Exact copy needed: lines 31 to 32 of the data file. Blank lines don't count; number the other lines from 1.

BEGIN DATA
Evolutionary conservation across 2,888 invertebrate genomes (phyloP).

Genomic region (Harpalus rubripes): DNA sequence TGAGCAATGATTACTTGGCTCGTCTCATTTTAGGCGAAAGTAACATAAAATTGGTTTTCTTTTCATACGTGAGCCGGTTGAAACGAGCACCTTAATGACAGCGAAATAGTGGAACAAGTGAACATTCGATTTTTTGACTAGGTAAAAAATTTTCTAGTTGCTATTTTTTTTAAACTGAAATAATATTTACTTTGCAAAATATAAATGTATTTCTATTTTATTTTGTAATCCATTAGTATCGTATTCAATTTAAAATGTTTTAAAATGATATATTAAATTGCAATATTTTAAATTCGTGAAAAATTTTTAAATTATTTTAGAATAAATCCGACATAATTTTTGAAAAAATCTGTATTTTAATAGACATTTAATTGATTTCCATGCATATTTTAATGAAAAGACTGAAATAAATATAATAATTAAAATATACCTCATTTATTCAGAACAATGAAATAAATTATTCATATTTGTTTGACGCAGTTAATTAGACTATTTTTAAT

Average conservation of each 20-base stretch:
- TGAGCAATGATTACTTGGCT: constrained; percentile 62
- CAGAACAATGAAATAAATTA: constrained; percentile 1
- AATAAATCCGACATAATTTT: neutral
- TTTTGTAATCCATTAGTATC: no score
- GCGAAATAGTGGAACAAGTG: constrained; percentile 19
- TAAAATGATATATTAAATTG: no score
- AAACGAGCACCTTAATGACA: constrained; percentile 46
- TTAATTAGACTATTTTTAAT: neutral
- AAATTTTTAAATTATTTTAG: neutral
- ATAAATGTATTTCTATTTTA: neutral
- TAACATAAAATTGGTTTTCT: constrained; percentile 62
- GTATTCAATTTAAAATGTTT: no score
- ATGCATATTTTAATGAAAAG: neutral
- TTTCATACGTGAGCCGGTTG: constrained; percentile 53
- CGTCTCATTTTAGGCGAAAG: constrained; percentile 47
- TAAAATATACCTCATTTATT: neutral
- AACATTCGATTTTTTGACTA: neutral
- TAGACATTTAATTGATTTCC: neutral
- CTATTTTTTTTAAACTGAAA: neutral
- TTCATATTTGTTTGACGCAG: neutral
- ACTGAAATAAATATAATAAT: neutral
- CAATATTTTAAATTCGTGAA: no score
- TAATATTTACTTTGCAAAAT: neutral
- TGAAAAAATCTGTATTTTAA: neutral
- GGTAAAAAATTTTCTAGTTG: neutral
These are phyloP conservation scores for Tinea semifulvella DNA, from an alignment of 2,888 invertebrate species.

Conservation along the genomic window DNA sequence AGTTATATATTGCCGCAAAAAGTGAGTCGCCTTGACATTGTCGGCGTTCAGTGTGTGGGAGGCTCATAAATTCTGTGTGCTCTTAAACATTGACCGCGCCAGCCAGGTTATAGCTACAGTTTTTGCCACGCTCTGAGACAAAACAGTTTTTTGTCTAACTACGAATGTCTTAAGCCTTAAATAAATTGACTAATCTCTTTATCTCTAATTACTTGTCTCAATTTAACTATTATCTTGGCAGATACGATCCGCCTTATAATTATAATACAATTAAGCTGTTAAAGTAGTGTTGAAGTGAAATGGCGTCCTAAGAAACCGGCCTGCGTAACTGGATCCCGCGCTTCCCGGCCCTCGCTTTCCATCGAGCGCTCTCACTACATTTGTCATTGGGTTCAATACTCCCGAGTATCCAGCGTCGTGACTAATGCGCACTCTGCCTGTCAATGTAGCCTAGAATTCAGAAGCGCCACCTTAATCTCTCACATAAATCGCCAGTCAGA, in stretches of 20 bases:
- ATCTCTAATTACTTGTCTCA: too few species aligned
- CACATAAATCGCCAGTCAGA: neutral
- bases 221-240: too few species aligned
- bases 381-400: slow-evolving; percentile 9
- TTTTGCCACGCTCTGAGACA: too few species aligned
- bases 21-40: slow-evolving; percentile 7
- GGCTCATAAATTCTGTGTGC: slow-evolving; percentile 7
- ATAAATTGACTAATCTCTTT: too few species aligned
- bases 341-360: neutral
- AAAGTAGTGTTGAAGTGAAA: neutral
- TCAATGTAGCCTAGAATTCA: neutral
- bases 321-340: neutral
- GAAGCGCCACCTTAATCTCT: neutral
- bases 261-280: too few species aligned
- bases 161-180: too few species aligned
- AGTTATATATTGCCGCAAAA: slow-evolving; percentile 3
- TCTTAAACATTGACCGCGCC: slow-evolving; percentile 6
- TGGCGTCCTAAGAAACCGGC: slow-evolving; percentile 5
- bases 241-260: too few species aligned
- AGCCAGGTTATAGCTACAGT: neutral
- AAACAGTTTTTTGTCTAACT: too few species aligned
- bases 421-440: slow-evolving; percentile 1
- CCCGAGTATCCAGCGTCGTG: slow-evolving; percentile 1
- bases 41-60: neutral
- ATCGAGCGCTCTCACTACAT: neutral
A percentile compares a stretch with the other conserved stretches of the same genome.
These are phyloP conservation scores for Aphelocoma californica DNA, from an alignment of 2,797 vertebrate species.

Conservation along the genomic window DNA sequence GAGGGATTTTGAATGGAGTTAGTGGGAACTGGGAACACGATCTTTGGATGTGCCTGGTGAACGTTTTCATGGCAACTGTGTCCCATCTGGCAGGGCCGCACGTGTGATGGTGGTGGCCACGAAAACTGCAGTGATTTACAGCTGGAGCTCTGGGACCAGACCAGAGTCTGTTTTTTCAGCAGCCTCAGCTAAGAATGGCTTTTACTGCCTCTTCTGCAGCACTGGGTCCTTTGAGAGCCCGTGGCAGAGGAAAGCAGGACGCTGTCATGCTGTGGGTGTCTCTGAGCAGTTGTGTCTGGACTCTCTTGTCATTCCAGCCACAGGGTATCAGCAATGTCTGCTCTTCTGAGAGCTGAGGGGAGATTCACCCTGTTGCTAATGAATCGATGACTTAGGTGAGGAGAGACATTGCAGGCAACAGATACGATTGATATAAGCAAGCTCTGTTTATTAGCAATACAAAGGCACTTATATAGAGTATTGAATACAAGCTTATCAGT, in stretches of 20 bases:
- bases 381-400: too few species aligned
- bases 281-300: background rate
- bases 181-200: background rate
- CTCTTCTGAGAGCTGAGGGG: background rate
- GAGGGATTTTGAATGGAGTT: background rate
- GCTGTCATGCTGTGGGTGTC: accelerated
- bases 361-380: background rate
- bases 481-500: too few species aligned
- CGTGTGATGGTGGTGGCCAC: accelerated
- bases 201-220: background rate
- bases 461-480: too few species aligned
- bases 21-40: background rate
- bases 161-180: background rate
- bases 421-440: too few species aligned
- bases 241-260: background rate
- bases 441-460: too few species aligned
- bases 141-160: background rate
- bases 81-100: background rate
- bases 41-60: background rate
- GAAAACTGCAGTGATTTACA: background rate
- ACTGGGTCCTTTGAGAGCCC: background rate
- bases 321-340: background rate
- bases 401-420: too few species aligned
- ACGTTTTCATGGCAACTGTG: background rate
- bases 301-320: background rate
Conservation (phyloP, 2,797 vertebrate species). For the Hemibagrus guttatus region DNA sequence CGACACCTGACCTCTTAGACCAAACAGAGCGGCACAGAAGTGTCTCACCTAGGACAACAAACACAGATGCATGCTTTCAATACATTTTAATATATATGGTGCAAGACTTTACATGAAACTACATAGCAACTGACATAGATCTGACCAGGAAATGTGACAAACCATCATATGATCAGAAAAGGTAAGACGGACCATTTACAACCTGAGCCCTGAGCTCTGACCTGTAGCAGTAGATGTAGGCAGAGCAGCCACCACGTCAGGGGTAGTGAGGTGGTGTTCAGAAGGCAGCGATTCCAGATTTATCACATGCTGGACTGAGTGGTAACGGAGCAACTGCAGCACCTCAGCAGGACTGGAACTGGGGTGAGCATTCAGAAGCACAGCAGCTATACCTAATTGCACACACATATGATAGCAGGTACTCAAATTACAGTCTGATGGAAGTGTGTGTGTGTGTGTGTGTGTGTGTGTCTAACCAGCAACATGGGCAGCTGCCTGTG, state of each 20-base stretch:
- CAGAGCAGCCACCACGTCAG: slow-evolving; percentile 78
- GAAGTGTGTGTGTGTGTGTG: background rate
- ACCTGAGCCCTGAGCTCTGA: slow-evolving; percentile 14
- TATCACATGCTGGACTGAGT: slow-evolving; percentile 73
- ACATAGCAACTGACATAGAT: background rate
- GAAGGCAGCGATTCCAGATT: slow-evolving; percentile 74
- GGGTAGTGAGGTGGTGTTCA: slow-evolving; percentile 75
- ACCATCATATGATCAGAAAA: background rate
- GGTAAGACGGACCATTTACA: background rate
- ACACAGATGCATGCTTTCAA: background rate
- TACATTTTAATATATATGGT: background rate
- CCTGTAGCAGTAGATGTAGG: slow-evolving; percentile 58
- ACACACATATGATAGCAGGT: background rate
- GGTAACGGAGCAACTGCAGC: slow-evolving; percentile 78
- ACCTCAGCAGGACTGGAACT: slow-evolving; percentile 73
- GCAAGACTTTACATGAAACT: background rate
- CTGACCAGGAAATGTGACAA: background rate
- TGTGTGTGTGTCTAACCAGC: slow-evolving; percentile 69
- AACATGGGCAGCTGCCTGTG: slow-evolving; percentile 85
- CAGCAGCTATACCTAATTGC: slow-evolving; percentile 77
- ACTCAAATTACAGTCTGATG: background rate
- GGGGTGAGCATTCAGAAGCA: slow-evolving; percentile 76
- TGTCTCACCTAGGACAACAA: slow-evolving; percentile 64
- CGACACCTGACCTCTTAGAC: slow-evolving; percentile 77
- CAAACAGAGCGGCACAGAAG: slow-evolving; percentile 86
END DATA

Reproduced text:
- ATCTCTAATTACTTGTCTCA: too few species aligned
- CACATAAATCGCCAGTCAGA: neutral